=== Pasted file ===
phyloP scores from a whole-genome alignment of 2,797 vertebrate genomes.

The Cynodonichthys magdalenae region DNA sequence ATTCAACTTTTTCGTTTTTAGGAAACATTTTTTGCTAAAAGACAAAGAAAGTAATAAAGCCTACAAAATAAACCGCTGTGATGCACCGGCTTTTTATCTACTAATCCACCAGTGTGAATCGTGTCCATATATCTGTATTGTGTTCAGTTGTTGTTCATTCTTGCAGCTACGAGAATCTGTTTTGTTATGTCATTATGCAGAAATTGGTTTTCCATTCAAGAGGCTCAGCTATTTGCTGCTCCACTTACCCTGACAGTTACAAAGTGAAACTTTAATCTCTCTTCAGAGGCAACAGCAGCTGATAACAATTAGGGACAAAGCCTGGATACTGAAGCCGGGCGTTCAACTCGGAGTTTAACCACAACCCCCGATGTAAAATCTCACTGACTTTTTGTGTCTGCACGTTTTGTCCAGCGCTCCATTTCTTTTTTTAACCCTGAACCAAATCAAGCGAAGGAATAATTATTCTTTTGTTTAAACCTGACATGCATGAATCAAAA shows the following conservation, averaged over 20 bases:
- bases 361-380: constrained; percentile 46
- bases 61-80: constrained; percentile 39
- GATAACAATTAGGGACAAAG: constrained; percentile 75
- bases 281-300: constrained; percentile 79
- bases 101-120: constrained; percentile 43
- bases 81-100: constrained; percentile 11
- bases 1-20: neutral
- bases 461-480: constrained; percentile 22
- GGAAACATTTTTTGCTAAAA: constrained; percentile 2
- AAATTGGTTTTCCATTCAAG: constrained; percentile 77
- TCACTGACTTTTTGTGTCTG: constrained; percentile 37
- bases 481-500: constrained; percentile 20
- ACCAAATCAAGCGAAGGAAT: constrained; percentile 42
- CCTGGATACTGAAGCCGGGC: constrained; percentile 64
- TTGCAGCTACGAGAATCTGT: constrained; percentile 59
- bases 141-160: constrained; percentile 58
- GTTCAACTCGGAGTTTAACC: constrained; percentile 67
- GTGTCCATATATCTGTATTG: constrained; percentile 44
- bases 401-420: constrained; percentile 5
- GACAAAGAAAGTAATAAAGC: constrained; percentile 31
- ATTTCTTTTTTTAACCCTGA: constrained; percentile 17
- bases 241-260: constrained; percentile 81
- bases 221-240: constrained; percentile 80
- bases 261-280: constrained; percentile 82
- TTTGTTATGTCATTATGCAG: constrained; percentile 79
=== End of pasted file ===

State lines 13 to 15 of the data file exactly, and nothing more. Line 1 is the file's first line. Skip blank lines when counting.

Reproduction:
- TCACTGACTTTTTGTGTCTG: constrained; percentile 37
- bases 481-500: constrained; percentile 20
- ACCAAATCAAGCGAAGGAAT: constrained; percentile 42